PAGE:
- It abstracts the worries of data retrieval away from someone who might wish to add features to other parts of the PTS
API frameworks like Tastypie (http://tastypieapi.org/) can expose models as resources with very little effort and very elegantly
- There is a project called django-rdf that can produce RDF/XML data from any Django model
Creating a REST API
I want to get the REST API specifications done early because the Debian Android app GSoC idea (http://wiki.debian.org/SummerOfCode2013/Projects#Debian_Android_Application) plans on displaying information from the PTS. Since the current SOAP API is unlikely to work after the rewrite, the new REST API would have to be used instead. The app might also provide the ability for users to log in to the PTS and manage their subscriptions so it might be necessary to add the ability for users to log in and manage subscriptions using the API.
Tastypie (http://tastypieapi.org/) could be used to develop the API.
Creating a web interface where data can be presented in HTML and RDF/XML and/or Turtle
- Currently the data downloaded by the PTS is stored in XML files. XSLT is used to generate HTML pages from this XML. In this part of the project, the objective is to implement a similar web interface using Django templates.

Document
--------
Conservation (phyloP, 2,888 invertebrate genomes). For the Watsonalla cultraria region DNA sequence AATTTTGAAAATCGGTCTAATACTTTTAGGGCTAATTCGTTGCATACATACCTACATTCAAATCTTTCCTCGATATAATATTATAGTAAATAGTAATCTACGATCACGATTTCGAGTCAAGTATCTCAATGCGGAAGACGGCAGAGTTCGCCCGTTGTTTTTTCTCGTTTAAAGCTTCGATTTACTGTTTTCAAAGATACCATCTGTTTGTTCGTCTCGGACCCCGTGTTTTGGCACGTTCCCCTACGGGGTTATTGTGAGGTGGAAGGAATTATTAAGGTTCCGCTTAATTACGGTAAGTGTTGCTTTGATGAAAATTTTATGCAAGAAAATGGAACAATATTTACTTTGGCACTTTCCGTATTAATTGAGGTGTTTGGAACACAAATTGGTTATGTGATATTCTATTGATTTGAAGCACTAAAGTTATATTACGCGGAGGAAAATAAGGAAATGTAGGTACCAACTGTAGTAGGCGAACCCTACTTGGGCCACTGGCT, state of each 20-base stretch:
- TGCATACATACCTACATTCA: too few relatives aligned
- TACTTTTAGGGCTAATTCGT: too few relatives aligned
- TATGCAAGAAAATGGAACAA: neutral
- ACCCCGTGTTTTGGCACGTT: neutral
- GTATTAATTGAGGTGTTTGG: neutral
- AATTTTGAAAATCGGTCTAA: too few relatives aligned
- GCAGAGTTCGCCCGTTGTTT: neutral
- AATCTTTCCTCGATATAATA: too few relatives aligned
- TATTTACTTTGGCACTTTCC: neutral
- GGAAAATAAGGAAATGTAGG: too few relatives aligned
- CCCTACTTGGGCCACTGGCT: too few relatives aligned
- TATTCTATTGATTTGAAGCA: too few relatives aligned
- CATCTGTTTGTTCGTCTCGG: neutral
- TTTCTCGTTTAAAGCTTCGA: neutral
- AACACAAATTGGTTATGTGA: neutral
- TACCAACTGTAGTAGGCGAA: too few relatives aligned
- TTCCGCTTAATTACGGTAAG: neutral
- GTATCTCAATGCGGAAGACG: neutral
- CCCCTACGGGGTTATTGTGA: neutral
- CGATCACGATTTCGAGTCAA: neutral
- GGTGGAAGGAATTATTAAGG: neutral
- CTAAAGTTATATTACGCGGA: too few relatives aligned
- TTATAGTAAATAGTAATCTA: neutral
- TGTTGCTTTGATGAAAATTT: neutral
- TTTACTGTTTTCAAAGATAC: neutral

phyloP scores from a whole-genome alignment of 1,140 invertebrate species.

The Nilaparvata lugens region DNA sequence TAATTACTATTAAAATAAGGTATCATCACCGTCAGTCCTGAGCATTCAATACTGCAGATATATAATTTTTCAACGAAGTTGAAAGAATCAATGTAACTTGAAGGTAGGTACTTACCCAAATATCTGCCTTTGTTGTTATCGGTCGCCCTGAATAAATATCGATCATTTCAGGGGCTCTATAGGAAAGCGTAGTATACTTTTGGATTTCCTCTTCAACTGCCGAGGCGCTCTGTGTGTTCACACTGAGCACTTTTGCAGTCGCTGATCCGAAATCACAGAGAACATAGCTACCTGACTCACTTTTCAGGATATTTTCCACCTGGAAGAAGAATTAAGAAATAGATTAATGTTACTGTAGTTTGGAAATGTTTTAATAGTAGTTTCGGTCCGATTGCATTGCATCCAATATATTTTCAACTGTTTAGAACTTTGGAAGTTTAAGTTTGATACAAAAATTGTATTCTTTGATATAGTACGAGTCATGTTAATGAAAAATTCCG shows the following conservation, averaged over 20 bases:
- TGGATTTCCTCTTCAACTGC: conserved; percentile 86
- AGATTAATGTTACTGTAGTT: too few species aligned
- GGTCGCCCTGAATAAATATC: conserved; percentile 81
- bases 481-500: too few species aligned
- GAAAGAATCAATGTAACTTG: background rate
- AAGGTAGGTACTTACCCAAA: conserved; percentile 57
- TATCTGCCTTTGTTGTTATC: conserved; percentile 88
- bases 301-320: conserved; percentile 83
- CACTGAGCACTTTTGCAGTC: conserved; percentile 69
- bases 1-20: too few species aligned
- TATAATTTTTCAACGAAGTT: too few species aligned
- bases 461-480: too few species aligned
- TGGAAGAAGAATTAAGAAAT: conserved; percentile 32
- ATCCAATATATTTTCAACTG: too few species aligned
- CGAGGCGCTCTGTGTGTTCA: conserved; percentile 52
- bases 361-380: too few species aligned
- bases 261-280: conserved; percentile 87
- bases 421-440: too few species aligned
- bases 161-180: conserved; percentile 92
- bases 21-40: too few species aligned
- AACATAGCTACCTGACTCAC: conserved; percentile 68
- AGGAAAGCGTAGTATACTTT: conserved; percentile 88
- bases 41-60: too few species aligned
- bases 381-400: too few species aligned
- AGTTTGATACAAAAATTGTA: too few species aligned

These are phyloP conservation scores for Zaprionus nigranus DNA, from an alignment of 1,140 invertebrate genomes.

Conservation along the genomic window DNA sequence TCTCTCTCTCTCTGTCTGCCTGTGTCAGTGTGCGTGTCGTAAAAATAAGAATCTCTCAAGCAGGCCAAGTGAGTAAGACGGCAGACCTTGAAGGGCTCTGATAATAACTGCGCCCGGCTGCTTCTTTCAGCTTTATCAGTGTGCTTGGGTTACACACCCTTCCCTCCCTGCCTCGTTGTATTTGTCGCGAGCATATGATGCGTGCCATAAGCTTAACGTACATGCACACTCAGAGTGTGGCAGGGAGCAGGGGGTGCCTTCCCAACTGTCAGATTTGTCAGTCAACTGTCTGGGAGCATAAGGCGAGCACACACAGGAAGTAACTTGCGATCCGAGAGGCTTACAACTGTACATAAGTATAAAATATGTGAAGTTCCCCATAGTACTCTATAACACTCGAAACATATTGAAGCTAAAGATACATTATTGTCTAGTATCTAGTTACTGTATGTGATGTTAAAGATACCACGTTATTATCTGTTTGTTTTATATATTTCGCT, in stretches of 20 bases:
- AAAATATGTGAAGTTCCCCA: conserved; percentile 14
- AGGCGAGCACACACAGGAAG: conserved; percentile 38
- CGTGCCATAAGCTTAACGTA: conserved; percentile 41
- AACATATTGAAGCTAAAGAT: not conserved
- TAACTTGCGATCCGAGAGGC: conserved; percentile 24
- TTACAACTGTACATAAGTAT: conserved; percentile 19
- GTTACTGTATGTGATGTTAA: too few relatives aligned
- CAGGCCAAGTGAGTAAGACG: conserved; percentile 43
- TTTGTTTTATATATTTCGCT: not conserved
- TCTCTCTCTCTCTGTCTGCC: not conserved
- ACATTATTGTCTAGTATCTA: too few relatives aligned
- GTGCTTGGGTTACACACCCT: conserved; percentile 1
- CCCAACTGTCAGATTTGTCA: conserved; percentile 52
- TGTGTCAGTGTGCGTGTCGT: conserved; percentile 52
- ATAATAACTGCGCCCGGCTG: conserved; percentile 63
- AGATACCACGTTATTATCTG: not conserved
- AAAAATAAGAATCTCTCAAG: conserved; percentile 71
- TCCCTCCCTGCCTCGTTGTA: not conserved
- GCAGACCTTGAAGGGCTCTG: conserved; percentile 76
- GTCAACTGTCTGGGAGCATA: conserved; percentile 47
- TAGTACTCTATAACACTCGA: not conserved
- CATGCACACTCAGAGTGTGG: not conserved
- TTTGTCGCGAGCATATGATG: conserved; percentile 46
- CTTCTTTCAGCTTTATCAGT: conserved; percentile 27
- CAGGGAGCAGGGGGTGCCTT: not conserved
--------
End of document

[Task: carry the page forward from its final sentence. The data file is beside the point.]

I don't have any experience with RDF, but a quick Google search turned up django-rdf (http://code.google.com/p/django-rdf/) which claims to produce RDF/XML data from any Django model. There were a few complaints of performance issues that people have had with django-rdf, so I'll have to look into that first. If it isn't possible for some reason to use django-rdf, I'll look into how to generate RDF/XML or Turtle content from package information.
- Views will decide whether to serve HTML or RDF using the Accept header of the HTTP request.
Creating a portal for subscribers to manage subscriptions
- Pretty self-explanatory. This is a relatively straightforward task. It's worth noting that the models for subscribers will need a different database backend than the models which access package information, so Django will have to be configured to use with multiple databases. Still, the task is fairly simple.
Comparing the performance of the rewritten PTS to the old one along with some scalability analysis